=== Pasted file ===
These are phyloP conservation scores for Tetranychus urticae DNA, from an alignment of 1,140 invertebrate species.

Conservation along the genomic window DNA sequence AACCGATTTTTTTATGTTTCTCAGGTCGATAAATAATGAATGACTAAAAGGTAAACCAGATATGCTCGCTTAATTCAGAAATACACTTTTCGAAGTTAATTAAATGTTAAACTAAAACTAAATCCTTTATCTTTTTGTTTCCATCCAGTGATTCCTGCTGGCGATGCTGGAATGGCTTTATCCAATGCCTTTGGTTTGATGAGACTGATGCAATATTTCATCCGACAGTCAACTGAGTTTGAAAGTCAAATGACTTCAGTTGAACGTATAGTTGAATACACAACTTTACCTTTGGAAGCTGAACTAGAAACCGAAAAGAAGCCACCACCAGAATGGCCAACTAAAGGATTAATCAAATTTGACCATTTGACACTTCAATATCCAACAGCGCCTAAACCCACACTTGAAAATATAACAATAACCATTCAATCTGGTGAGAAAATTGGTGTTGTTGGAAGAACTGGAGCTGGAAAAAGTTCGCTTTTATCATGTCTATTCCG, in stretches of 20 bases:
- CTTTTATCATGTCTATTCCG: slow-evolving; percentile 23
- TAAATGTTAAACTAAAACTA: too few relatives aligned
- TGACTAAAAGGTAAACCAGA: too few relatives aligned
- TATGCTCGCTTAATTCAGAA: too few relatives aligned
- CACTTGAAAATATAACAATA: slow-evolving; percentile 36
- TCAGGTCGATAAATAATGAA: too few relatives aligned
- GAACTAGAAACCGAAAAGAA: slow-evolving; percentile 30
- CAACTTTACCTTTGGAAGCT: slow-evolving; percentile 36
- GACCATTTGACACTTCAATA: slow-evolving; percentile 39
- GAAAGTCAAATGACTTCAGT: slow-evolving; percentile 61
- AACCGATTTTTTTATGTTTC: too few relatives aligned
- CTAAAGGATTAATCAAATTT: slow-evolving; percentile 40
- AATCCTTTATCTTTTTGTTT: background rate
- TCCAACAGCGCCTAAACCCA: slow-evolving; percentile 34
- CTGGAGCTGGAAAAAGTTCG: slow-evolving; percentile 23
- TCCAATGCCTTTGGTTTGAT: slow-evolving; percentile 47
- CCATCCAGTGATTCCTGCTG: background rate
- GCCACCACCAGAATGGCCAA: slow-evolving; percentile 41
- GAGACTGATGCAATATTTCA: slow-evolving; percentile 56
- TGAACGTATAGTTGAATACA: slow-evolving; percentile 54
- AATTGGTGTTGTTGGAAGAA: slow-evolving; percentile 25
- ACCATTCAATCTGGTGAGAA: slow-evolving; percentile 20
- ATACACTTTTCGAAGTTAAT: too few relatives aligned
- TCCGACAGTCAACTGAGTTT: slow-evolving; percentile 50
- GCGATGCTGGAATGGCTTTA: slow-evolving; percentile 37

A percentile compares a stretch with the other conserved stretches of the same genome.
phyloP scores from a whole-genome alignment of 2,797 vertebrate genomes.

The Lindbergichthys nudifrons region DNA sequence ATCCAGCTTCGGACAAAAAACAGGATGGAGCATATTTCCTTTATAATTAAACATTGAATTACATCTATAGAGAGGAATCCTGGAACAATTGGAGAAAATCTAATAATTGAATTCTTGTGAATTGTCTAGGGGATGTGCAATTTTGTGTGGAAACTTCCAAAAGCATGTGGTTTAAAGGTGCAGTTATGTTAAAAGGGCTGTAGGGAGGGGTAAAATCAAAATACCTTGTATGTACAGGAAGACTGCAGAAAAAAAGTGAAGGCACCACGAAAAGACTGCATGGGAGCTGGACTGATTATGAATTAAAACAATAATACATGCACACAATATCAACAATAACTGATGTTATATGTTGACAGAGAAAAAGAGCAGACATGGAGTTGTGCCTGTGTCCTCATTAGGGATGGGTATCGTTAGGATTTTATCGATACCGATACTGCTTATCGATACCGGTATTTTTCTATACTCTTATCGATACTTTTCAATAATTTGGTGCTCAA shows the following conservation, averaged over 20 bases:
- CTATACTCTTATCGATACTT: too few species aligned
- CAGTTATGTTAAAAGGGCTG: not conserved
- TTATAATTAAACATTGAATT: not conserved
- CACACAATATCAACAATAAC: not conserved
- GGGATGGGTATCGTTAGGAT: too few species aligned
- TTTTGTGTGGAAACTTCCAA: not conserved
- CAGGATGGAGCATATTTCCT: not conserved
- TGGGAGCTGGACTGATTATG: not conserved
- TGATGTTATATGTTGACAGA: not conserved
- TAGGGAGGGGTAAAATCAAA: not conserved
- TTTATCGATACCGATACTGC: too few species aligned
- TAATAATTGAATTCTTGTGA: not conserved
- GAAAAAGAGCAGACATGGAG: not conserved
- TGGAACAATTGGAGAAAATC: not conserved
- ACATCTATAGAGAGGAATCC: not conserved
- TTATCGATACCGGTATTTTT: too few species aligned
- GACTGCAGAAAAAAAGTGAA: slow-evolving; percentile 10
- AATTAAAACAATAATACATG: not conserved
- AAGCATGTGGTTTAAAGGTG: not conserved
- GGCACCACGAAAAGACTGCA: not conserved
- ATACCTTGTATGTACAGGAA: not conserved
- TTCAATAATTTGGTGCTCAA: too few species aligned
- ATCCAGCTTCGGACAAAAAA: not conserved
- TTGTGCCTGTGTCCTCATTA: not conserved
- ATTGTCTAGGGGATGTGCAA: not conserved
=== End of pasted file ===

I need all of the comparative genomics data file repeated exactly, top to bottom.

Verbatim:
These are phyloP conservation scores for Tetranychus urticae DNA, from an alignment of 1,140 invertebrate species.

Conservation along the genomic window DNA sequence AACCGATTTTTTTATGTTTCTCAGGTCGATAAATAATGAATGACTAAAAGGTAAACCAGATATGCTCGCTTAATTCAGAAATACACTTTTCGAAGTTAATTAAATGTTAAACTAAAACTAAATCCTTTATCTTTTTGTTTCCATCCAGTGATTCCTGCTGGCGATGCTGGAATGGCTTTATCCAATGCCTTTGGTTTGATGAGACTGATGCAATATTTCATCCGACAGTCAACTGAGTTTGAAAGTCAAATGACTTCAGTTGAACGTATAGTTGAATACACAACTTTACCTTTGGAAGCTGAACTAGAAACCGAAAAGAAGCCACCACCAGAATGGCCAACTAAAGGATTAATCAAATTTGACCATTTGACACTTCAATATCCAACAGCGCCTAAACCCACACTTGAAAATATAACAATAACCATTCAATCTGGTGAGAAAATTGGTGTTGTTGGAAGAACTGGAGCTGGAAAAAGTTCGCTTTTATCATGTCTATTCCG, in stretches of 20 bases:
- CTTTTATCATGTCTATTCCG: slow-evolving; percentile 23
- TAAATGTTAAACTAAAACTA: too few relatives aligned
- TGACTAAAAGGTAAACCAGA: too few relatives aligned
- TATGCTCGCTTAATTCAGAA: too few relatives aligned
- CACTTGAAAATATAACAATA: slow-evolving; percentile 36
- TCAGGTCGATAAATAATGAA: too few relatives aligned
- GAACTAGAAACCGAAAAGAA: slow-evolving; percentile 30
- CAACTTTACCTTTGGAAGCT: slow-evolving; percentile 36
- GACCATTTGACACTTCAATA: slow-evolving; percentile 39
- GAAAGTCAAATGACTTCAGT: slow-evolving; percentile 61
- AACCGATTTTTTTATGTTTC: too few relatives aligned
- CTAAAGGATTAATCAAATTT: slow-evolving; percentile 40
- AATCCTTTATCTTTTTGTTT: background rate
- TCCAACAGCGCCTAAACCCA: slow-evolving; percentile 34
- CTGGAGCTGGAAAAAGTTCG: slow-evolving; percentile 23
- TCCAATGCCTTTGGTTTGAT: slow-evolving; percentile 47
- CCATCCAGTGATTCCTGCTG: background rate
- GCCACCACCAGAATGGCCAA: slow-evolving; percentile 41
- GAGACTGATGCAATATTTCA: slow-evolving; percentile 56
- TGAACGTATAGTTGAATACA: slow-evolving; percentile 54
- AATTGGTGTTGTTGGAAGAA: slow-evolving; percentile 25
- ACCATTCAATCTGGTGAGAA: slow-evolving; percentile 20
- ATACACTTTTCGAAGTTAAT: too few relatives aligned
- TCCGACAGTCAACTGAGTTT: slow-evolving; percentile 50
- GCGATGCTGGAATGGCTTTA: slow-evolving; percentile 37

A percentile compares a stretch with the other conserved stretches of the same genome.
phyloP scores from a whole-genome alignment of 2,797 vertebrate genomes.

The Lindbergichthys nudifrons region DNA sequence ATCCAGCTTCGGACAAAAAACAGGATGGAGCATATTTCCTTTATAATTAAACATTGAATTACATCTATAGAGAGGAATCCTGGAACAATTGGAGAAAATCTAATAATTGAATTCTTGTGAATTGTCTAGGGGATGTGCAATTTTGTGTGGAAACTTCCAAAAGCATGTGGTTTAAAGGTGCAGTTATGTTAAAAGGGCTGTAGGGAGGGGTAAAATCAAAATACCTTGTATGTACAGGAAGACTGCAGAAAAAAAGTGAAGGCACCACGAAAAGACTGCATGGGAGCTGGACTGATTATGAATTAAAACAATAATACATGCACACAATATCAACAATAACTGATGTTATATGTTGACAGAGAAAAAGAGCAGACATGGAGTTGTGCCTGTGTCCTCATTAGGGATGGGTATCGTTAGGATTTTATCGATACCGATACTGCTTATCGATACCGGTATTTTTCTATACTCTTATCGATACTTTTCAATAATTTGGTGCTCAA shows the following conservation, averaged over 20 bases:
- CTATACTCTTATCGATACTT: too few species aligned
- CAGTTATGTTAAAAGGGCTG: not conserved
- TTATAATTAAACATTGAATT: not conserved
- CACACAATATCAACAATAAC: not conserved
- GGGATGGGTATCGTTAGGAT: too few species aligned
- TTTTGTGTGGAAACTTCCAA: not conserved
- CAGGATGGAGCATATTTCCT: not conserved
- TGGGAGCTGGACTGATTATG: not conserved
- TGATGTTATATGTTGACAGA: not conserved
- TAGGGAGGGGTAAAATCAAA: not conserved
- TTTATCGATACCGATACTGC: too few species aligned
- TAATAATTGAATTCTTGTGA: not conserved
- GAAAAAGAGCAGACATGGAG: not conserved
- TGGAACAATTGGAGAAAATC: not conserved
- ACATCTATAGAGAGGAATCC: not conserved
- TTATCGATACCGGTATTTTT: too few species aligned
- GACTGCAGAAAAAAAGTGAA: slow-evolving; percentile 10
- AATTAAAACAATAATACATG: not conserved
- AAGCATGTGGTTTAAAGGTG: not conserved
- GGCACCACGAAAAGACTGCA: not conserved
- ATACCTTGTATGTACAGGAA: not conserved
- TTCAATAATTTGGTGCTCAA: too few species aligned
- ATCCAGCTTCGGACAAAAAA: not conserved
- TTGTGCCTGTGTCCTCATTA: not conserved
- ATTGTCTAGGGGATGTGCAA: not conserved